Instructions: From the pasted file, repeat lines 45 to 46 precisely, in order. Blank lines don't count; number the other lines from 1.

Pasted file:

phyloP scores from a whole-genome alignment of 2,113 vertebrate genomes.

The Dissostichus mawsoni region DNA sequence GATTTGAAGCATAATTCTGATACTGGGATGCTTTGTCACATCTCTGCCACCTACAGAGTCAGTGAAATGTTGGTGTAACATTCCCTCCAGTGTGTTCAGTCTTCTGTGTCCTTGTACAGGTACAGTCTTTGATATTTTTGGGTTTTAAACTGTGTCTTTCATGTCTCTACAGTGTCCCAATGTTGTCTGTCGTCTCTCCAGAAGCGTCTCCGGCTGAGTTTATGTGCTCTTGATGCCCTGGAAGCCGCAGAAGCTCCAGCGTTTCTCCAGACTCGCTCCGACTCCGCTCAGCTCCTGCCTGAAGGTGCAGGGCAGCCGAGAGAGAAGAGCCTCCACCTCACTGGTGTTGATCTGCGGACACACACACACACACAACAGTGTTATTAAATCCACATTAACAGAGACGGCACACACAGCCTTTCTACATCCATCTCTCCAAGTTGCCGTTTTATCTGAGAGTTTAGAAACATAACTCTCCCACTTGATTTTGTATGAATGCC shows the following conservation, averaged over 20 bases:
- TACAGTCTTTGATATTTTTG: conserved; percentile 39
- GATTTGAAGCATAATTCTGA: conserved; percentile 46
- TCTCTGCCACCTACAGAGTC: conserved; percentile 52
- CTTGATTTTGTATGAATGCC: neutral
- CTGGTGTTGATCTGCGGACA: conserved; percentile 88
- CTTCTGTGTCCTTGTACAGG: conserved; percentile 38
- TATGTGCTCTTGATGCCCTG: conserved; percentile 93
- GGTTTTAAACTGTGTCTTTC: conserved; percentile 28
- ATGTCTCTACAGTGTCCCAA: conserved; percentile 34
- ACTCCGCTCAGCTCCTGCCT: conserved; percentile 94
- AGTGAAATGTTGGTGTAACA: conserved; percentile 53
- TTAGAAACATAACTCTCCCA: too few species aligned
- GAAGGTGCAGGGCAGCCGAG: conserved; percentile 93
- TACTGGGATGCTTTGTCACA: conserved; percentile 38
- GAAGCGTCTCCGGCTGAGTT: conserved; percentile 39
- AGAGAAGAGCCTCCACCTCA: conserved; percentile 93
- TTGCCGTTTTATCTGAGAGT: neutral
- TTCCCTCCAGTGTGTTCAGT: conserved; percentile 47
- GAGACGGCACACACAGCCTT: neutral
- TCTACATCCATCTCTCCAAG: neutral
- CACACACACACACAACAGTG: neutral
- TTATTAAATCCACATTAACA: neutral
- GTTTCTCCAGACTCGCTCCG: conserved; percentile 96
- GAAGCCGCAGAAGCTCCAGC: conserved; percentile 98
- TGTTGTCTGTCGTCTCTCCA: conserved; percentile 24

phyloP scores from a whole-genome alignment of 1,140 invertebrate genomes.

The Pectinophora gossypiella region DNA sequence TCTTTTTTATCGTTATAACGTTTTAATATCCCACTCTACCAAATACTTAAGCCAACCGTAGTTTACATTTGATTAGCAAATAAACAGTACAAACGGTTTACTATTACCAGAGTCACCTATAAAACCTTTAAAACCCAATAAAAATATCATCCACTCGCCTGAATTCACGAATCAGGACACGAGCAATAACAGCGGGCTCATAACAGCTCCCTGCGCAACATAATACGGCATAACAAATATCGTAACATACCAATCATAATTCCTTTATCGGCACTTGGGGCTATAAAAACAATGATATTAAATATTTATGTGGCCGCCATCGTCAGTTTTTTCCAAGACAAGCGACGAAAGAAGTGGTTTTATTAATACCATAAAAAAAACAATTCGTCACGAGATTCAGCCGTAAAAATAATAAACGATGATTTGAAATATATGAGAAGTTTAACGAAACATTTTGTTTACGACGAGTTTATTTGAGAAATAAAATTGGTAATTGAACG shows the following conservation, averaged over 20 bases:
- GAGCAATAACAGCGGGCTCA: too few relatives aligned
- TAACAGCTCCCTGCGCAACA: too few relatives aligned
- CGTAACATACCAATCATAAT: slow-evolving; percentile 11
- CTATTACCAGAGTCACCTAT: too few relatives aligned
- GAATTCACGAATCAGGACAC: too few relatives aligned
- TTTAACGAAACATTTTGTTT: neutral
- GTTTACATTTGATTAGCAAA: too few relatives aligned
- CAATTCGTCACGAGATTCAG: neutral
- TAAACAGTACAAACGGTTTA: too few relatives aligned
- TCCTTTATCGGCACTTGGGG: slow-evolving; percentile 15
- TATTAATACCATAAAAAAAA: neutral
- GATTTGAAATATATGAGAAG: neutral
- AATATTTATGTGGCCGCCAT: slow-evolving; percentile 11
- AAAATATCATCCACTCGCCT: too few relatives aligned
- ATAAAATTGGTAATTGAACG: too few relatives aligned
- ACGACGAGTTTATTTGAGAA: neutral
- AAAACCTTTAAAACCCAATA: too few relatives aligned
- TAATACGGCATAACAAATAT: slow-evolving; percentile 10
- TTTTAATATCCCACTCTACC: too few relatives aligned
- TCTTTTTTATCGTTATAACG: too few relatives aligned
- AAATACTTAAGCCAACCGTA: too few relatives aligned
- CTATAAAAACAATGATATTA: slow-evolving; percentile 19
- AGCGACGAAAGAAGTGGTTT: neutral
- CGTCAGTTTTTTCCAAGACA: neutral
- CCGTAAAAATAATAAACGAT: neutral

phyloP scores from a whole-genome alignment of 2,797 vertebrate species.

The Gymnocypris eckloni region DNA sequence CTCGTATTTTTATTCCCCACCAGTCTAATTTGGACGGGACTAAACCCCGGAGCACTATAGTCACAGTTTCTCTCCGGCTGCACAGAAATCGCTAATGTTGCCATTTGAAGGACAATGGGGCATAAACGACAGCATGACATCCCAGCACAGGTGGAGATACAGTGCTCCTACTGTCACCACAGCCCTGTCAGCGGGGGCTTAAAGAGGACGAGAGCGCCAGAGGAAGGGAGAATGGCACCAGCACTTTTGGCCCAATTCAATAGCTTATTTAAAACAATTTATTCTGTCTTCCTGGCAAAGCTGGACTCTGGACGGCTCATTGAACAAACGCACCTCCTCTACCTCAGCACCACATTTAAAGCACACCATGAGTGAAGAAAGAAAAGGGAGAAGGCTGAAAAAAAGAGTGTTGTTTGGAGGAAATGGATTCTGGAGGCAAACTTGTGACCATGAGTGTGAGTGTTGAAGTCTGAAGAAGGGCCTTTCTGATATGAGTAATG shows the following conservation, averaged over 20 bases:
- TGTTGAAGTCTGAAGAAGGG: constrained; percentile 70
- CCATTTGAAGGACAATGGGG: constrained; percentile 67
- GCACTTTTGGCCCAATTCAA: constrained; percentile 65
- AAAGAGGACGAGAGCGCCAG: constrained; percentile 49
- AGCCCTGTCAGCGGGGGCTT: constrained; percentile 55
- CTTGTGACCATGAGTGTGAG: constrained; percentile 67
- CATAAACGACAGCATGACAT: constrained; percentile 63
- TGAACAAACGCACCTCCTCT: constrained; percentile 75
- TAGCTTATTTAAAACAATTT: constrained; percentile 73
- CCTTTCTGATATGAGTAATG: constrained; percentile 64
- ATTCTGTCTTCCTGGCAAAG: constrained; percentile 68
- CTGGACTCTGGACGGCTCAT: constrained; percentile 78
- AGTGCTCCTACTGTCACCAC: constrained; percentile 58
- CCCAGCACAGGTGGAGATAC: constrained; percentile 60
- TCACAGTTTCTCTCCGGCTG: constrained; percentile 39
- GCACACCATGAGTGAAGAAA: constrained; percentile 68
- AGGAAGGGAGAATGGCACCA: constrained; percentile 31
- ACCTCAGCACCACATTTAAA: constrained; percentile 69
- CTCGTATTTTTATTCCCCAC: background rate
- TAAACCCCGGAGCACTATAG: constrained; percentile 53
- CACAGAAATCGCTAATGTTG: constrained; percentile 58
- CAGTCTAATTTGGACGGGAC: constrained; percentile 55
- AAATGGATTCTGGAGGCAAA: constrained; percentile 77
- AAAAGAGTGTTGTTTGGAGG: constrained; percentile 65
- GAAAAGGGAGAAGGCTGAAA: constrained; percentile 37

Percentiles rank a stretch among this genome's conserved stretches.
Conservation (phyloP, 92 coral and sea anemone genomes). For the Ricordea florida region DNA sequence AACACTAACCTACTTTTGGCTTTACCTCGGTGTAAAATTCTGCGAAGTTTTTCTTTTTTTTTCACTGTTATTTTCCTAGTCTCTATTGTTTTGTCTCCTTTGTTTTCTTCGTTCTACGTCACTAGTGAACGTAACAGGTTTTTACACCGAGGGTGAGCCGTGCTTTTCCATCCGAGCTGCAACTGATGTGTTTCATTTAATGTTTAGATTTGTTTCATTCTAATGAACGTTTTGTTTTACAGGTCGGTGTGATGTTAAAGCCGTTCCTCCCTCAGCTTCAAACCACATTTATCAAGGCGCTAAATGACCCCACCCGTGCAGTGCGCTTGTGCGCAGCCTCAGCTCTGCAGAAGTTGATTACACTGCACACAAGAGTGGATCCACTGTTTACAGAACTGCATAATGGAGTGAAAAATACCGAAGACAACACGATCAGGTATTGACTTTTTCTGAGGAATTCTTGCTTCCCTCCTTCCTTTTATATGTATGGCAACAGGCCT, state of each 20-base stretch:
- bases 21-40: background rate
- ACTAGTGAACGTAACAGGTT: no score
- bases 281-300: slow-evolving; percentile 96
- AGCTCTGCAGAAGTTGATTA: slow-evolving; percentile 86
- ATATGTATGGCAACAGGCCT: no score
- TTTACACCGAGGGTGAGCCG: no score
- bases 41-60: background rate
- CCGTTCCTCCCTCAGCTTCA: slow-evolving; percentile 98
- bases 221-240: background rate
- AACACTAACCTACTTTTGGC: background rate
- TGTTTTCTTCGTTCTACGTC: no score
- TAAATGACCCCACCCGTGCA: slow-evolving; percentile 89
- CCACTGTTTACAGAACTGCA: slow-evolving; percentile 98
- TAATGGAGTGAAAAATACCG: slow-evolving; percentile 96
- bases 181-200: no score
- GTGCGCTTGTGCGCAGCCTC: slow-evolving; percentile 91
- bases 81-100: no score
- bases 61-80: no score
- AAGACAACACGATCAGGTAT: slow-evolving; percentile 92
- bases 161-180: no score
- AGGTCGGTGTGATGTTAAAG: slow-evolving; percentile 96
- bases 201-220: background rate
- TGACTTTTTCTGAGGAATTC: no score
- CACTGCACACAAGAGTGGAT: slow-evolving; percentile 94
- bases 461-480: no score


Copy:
- ACGACGAGTTTATTTGAGAA: neutral
- AAAACCTTTAAAACCCAATA: too few relatives aligned